This shift towards social media advertising and UGC further expands the control and influence of the Gatekeepers. Facebook, who dominates the social media market and has ultimate control over content posted on their multiple platforms, has the ability to manage the travel content posted and reposted across social media, including within City Guides. This allows the Gatekeeper to control and influence the content on their social media sites, and subsequently which travel providers gain better marketing and advertising opportunities. As online social recommendations and UGC become more dominant, the control of Gatekeepers, specifically Facebook, is only set to increase.
Artificial Intelligence Virtual Assistants and Chatbots
Artificial intelligence (AI) is being used within the travel market to provide advice and assistance when booking travel. AI enabled virtual assistants are increasingly popping up online, and when integrated into a messaging service they are known as chatbots. They are emerging as the new user interface for planning and booking travel. A virtual assistant or Chatbot uses consumer data to understand and tailor recommendations to the customer, including location, previous chat history, emails and personal preferences. In the last few years a number of different types of chatbots have entered the market.
Website Based Customer Service Virtual Assistants
These chatbots sit within company travel websites and use pre-programmed interactions to mimic human conversations. They usually appear as a pop-up at the bottom of websites, allowing the consumer to easily communicate with the host website. These bots are the most primitive of all chatbots and tend to be limited in their functionality; only able to guide a user through the company website and answer FAQs. Examples include: Ask Julie, a virtual assistant for Amtrak, and Ask Ana, a virtual assistant for Copa Airlines.
Figure 6. Virtual Assistants from Amtrak (top) and Copa Airlines (bottom)
SOURCE: Amtrak, Copa Airlines
OTAs and direct travel providers are developing chatbots to interact more effectively with and manage the queries of new and existing customers. These chatbots sit within social messaging services, allowing the consumer to merely “text” a request to the chatbot to receive an answer. These bots also allow the user to search for and book travel in one seamless process within the messaging app. This ease of use is causing growth of these chatbots within the travel market. Facebook’s Messenger and WhatsApp products, which both have a global monthly user base of 1,200m, are the primary messaging services being used at present to host chatbots. WeChat, a Chinese messaging service, not affiliated to a Gatekeeper, has a monthly user base of 938 and is also used for Chatbots within the Chinese market. For the Chatbots, the messaging services purely host the bot, but in doing so, can control which OTAs and direct travel providers use their services, whilst monitoring what content is shared, the way content is shared, and having and withholding access to private messages and personal data, which they can utilise to promote their position in the market. Put simply, the messaging services are extracting maximum data at the lowest price to enable them to sell the maximum amount of data at the highest price. The data acquired through this method similarly is of a higher quality than that gained through a website alone. Use of the messaging service provides Facebook with data that has a persistent user ID, contextualisation, personalisation, whilst allowing the social media giant, and those using the messaging service, to build up a relationship with the customer.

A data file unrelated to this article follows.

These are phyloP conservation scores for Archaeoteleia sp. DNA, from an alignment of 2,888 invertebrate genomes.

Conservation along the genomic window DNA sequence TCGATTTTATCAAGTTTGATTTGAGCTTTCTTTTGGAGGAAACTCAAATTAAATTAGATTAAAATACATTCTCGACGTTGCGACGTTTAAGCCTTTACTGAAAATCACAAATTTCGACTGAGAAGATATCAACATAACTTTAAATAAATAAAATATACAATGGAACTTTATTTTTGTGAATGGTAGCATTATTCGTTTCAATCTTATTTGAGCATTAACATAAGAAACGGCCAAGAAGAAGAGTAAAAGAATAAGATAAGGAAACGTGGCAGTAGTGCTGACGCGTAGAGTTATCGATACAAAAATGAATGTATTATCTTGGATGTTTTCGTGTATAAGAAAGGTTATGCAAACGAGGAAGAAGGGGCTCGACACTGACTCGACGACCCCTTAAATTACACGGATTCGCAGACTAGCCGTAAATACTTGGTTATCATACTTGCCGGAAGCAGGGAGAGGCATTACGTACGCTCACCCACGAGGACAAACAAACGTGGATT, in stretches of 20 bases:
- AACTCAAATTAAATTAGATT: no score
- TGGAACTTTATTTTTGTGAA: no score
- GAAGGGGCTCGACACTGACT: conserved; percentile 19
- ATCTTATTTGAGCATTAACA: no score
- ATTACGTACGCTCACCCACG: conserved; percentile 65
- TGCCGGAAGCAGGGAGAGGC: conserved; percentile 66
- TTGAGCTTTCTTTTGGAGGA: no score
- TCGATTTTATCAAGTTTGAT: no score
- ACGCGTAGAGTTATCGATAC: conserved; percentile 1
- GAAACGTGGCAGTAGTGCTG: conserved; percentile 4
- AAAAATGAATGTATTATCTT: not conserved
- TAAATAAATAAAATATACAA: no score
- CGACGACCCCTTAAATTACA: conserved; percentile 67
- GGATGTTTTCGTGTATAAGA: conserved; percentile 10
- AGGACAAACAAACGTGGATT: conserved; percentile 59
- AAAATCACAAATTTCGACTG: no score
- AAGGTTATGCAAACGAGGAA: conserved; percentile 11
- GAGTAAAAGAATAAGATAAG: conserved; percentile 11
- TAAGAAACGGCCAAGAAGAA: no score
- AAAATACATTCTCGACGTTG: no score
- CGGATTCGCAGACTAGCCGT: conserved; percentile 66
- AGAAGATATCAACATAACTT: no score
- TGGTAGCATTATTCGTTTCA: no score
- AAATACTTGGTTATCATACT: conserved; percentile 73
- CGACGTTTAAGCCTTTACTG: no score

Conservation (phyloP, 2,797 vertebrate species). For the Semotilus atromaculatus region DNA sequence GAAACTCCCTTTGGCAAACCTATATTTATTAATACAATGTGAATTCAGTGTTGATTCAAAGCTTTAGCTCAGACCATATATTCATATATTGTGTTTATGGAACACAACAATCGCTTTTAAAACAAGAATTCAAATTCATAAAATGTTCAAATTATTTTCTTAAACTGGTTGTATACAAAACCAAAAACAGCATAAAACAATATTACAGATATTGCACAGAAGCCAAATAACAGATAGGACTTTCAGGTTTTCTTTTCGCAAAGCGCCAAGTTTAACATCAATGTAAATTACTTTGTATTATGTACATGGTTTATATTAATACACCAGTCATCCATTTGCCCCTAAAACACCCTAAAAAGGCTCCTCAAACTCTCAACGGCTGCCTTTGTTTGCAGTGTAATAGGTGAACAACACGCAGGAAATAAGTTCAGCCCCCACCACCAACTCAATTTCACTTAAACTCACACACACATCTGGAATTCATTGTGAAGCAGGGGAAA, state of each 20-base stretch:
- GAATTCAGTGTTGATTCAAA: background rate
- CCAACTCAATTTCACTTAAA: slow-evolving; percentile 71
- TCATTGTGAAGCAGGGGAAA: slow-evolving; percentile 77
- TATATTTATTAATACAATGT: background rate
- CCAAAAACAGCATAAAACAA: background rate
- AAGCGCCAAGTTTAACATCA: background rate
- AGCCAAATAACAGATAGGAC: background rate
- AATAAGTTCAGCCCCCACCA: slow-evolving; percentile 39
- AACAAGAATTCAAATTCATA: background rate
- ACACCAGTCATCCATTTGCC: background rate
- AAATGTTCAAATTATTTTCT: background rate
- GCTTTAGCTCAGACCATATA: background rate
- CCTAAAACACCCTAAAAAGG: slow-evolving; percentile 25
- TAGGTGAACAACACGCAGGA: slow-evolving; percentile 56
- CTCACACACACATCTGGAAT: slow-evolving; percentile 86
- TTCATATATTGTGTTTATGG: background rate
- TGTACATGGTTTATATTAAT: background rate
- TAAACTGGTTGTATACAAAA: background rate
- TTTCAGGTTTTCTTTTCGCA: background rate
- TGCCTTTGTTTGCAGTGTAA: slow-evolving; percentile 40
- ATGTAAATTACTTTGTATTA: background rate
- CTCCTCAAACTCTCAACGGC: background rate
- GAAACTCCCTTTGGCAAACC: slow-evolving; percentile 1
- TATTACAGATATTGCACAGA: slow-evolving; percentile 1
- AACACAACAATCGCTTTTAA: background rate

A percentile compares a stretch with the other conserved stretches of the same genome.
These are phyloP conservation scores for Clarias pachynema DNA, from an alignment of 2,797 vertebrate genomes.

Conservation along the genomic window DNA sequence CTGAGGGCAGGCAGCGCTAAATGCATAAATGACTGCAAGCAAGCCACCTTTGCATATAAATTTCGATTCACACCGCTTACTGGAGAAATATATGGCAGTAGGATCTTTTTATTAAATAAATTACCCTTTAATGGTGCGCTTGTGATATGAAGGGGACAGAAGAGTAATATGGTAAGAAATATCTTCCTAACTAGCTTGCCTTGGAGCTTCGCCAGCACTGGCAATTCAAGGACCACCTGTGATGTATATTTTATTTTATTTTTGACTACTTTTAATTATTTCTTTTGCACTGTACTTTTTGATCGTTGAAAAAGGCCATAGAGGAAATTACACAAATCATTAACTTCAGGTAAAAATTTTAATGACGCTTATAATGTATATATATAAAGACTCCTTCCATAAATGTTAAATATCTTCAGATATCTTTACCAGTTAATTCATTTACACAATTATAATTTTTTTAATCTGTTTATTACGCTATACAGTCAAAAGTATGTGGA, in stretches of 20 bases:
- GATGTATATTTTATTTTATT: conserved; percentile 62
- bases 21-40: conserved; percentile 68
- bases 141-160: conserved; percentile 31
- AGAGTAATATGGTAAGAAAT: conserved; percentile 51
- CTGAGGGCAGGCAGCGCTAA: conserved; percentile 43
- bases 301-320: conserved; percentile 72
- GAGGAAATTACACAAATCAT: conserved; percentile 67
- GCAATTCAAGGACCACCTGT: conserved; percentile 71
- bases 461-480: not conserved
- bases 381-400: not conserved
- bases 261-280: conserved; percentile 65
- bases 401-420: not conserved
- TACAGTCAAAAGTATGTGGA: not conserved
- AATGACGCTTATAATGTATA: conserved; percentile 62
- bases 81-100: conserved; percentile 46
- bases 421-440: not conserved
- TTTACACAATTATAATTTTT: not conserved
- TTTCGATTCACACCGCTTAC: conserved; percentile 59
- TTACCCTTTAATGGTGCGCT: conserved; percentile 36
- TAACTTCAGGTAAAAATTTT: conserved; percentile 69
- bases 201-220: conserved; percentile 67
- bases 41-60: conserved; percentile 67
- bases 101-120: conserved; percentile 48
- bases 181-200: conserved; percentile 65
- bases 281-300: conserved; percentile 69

As of 2017, this type of chatbot is the most dominant in the market and is anticipated to increase, which will once again provide Facebook with continued and growing control over the travel content that consumers are exposed to.
Figure 7. Chatbots from Expedia (top) and SkyScanner (bottom)
SOURCE: Expedia, SkyScanner
Stand Alone Chatbots
New chatbot products have also entered the market from non-established travel market players, one key example being Hello Hipmunk. These chatbots similarly sit within messaging services, thus providing Facebook with heightened control of content and data within the app, including what travel content is consumed. Compared to the OTA chatbots, these new providers tend to offer increased functionality, as the chatbot itself is their primary business offering. For example, Hipmunk offers two features; an email service and a calendar service, as well as the messaging interaction. The calendar operates alongside Google Calendar and the email with Gmail, subsequently providing Google further access the user’s travel plans and content. As with the OTA chatbots, the dominance of these within the market is likely to increase, as consumers seek out more user-friendly methods of researching and booking travel. As these bots are currently highly dependent on both Google and Facebook, their rise will coincide with increased control of these two Gatekeepers. Some other examples of standalone chatbots are: Claire, created by 30SecondsToFly, Carla, a personalised travel assistant from Carlson Wagonlit.